With apologies for cross posting, please see call for abstracts below:
Mr Caspar Menkman (The Programmable City, Maynooth University), Ms. Aoife Delaney (The Programmable City, Maynooth University and visiting Fulbright scholar, Urban Planning and Community Development, University of Massachusetts Boston)
Recently academics have taken notice of the limited attention that is paid to the role of publics in corporate and critical smart city discourses (Shelton et al., 2015, Cardullo and Kitchin, 2017). Despite the initial promise of a technologically empowered or 'smart' citizenry, academics attention has principally focussed on the powerful, rational, and universal ideals offered by smart technologies. As a result thick analyses wherein publics interact with these technologies have been lacking. While the early insights have proven crucial in framing the discourse on smart cities along the lines of neoliberal development, we find that there is ample room to complement the macro-view with perspectives that show regard for technological and social complexities connected to the integration of digital technologies - sensors, actuators, apps, and platforms - as part of everyday conduct (e.g. (Gabrys, 2016)). Therefore, we are looking for contributions where digital technologies do not just impose a logic on the city and its citizens, but rather situations where the people are considered (dis)empowered and 'talk back'. We favour empirical attention given to situations where the implementation of technology enables the assembly of new issue-based publics, narratives that upset traditional roles of the citizens in relation to traditional political and economical institutions, or situations where regulation of technologically mediated conduct by publics has been called for. Therefore, this session invites contributions that explore the emergence of publics, as (social) interfaces, associations, and borders are reconstituted with the help of smart solutions.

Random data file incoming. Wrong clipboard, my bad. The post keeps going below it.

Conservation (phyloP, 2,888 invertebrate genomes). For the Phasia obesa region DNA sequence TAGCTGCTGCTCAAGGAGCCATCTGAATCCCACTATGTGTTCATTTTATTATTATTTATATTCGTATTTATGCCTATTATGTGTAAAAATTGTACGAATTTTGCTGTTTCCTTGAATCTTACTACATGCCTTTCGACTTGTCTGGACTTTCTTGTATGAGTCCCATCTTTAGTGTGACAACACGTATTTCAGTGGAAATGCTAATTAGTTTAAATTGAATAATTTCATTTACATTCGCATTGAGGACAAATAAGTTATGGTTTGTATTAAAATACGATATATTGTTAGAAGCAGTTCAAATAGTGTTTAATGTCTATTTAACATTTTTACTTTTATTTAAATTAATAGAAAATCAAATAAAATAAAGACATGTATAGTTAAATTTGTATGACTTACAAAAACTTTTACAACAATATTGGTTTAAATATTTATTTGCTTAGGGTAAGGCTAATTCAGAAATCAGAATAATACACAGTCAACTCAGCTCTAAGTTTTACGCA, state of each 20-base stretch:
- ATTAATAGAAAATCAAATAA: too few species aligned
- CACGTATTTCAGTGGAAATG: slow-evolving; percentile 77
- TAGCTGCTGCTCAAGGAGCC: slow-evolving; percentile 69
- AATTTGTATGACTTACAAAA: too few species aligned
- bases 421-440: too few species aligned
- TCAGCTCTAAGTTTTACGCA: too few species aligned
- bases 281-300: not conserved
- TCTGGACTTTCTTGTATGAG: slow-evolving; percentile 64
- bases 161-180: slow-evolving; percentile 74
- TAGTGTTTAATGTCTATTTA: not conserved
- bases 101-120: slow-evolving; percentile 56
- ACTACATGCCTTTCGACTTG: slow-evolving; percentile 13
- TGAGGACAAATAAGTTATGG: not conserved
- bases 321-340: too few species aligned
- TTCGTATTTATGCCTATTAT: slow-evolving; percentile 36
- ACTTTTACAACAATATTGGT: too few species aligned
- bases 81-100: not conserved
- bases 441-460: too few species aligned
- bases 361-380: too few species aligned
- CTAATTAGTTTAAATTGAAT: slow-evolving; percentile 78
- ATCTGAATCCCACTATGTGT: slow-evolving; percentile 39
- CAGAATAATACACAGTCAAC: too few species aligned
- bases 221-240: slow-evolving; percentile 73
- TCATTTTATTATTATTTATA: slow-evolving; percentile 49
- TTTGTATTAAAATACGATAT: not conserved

Areas of potential interest may include, but are not limited to:
Political representation of publics in technology adoption and agenda-setting;
Accessibility and use of open-data initiatives by civic initiatives;
Roles of citizen sensing in decision-making;
Necessary new digital rights, protections, and responsibilities;
Emergence of new issue-based networked publics;
Efforts for community training and digital capacity building;
Local co-production and repair of technology;
Prosumption and the re-shuffling of infrastructural relations
Thus, this session is not prescriptive and welcomes scholars interested in data and digital transformations, hackathons, public services, digital inequality and technocratic and algorithmic governance of cities.
Please send proposed abstracts (200-250 words) and contact details to Caspar Menkman ([log in to unmask]) and Aoife Delaney ([log in to unmask]) no later than 6 February 2018
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